Inspired by In the Tropics: The Orchid Show and want to grow your own orchids? We’ll help you choose which ones are right for you.To get started, drop by the Orchid Show, which runs until March 24, and note the ones that catch your eye. Then come to the Post-Orchid Show Plant Sale, where you can buy orchids at bargain prices.Meanwhile, Assistant Horticulturist Chester Jankowski provided these basics on four kinds of orchids.
Plants and Gardening
You may have noticed that the Garden closed for two consecutive days on January 29 and 30, due to the recent polar vortex for the safety of our staff and visitors. But the extreme subzero temperatures weren’t just hard on humans, they were also hard on some plants. Tom Tiddens, Supervisor of Plant Health Care, said it could have been worse if we hadn’t had an insulating blanket of snow on the ground.
There comes a time in every plant parent’s life when you begin to think about expanding your family. Are you ready for more plant children? Should you reassemble the crib? How will your houseplants feel about having siblings… er, clones?Aside from the internal struggles, enlarging your plant collection by propagation is a relatively easy—and inexpensive—undertaking. It also makes a thoughtful gift over the holidays or as a homegrown housewarming present.
Looking for a feel-good, beautiful, reasonably priced gift? Plants are all that and even on trend—see #plantsmakepeoplehappy; it's an Instagram thing. Here's a quick guide on which plants to buy—as a gift or for yourself. Make sure to get them to their destination safely by wrapping them head to toe at the store and getting them back indoors as soon as you can.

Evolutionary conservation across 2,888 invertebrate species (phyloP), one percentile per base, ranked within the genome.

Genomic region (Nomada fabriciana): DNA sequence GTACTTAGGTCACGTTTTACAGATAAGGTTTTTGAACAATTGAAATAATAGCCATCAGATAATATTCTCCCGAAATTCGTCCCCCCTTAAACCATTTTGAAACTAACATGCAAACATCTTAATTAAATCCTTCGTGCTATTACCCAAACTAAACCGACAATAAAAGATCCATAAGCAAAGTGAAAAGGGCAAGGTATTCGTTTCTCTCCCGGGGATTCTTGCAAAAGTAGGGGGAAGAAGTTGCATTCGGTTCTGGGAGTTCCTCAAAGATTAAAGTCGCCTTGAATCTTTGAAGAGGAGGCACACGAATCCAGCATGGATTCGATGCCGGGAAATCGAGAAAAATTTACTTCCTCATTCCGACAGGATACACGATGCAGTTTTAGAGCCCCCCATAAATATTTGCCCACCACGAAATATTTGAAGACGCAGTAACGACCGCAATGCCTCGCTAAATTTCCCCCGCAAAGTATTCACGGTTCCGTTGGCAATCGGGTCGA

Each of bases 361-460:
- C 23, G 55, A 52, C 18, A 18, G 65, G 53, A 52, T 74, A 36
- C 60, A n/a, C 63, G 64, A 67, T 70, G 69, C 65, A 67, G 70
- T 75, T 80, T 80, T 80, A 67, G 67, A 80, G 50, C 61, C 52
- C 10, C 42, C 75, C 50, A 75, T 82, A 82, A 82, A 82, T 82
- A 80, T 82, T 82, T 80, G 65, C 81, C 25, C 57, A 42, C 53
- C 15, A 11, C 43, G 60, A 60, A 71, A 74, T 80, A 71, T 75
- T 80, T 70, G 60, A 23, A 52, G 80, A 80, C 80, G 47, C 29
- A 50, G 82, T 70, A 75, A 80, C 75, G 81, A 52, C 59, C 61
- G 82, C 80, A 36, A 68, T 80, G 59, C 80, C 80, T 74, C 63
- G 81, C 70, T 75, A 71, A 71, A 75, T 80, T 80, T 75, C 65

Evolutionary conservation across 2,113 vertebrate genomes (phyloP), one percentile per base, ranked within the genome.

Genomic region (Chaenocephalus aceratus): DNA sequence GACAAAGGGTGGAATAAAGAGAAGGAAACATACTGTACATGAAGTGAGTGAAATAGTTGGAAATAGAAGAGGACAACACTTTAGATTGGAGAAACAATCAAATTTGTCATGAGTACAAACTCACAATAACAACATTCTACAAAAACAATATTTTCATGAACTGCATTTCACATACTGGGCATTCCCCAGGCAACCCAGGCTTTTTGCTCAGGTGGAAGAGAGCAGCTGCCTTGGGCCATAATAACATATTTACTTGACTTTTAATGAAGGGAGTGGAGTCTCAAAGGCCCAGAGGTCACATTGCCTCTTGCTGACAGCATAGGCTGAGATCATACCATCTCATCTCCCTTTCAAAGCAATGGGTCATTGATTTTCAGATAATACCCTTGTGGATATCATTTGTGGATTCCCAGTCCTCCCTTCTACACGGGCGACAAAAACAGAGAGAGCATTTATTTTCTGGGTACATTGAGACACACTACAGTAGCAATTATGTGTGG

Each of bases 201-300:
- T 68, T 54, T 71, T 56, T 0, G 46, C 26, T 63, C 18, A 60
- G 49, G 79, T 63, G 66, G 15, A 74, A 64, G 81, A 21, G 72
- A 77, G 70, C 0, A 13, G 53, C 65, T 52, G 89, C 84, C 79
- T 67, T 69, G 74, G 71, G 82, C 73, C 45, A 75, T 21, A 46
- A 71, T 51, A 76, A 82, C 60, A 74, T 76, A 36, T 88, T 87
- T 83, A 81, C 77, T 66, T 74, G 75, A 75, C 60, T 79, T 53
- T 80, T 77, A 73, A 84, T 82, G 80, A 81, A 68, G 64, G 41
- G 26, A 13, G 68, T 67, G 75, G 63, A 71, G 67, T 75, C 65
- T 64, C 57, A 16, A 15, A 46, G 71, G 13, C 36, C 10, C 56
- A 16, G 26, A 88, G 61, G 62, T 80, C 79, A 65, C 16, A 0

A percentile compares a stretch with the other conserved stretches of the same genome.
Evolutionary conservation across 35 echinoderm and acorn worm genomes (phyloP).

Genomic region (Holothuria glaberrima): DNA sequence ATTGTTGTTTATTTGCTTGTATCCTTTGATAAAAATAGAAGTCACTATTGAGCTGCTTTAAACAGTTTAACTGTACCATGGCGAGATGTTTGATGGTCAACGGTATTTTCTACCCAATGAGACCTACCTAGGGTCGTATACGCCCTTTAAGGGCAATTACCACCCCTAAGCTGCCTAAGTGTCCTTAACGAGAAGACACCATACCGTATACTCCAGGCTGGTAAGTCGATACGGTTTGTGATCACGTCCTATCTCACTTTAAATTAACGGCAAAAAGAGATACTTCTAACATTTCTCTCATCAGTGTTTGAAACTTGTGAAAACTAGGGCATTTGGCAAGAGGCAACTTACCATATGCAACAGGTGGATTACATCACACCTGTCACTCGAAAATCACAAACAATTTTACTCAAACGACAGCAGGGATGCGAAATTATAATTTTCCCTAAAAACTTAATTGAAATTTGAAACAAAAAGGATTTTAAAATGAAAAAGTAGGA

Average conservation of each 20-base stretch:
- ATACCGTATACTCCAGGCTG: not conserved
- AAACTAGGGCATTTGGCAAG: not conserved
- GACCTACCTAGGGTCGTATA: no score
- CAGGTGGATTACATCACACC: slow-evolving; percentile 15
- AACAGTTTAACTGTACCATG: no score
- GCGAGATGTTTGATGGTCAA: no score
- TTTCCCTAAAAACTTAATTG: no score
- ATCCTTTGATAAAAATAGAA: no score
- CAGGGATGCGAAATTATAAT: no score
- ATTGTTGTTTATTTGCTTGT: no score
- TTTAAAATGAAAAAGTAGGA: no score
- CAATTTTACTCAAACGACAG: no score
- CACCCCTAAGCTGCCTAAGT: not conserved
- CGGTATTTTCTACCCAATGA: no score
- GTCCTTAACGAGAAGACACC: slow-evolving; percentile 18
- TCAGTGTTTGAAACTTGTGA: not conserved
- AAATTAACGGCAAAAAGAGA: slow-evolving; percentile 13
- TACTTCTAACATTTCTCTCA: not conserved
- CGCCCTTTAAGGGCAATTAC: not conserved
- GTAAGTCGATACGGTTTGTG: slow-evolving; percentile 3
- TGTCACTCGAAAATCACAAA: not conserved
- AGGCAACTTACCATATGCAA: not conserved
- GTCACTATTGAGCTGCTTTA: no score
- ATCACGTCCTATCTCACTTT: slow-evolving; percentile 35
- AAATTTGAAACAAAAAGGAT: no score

Take a peek in your closet, and you might find a long wooden broom for sweeping up dust or offering rides to witches and wizards. For broom maker John Spannagel of Hidalgo, Illinois, brooms are more than just a pantry item. They’re a labor of love, made with a special ingredient: broomcorn.
I love coming home to my quiet, tree-lined Chicago neighborhood, but one thing I miss about urban living is ample outdoor space.The back door of my apartment leads to a wooden fire escape—built after the Great Chicago Fire of 1871 as a second means of exit from the building. The landing is wide enough to finagle furniture during moves, but doesn’t invite much summertime lounging or late-night stargazing. Still, I find myself dreaming of an herb garden growing in the little patch of morning sun that filters through the stairs.
As plant collectors, we spend a lot of time and energy researching the flora of the areas we are going to visit. We search out areas of the world where the climate is similar to that of the midwestern United States, and we make lists. Lots of lists.
Summer is in the air. As the nights heat up, it’s a perfect time to get outdoors and entertain in your garden. Chicago Botanic Garden floriculturist Tim Pollak shares how you can bring the party to your garden with a few simple tricks for evening entertaining.
Hey, Chicago. It finally feels better outside. Everyone breathe a sigh of relief with me. Sigh. We made it.Now that it’s officially patio season, it’s time to get out and enjoy the sun. Which has me wondering…should my houseplants join me outside? Can they?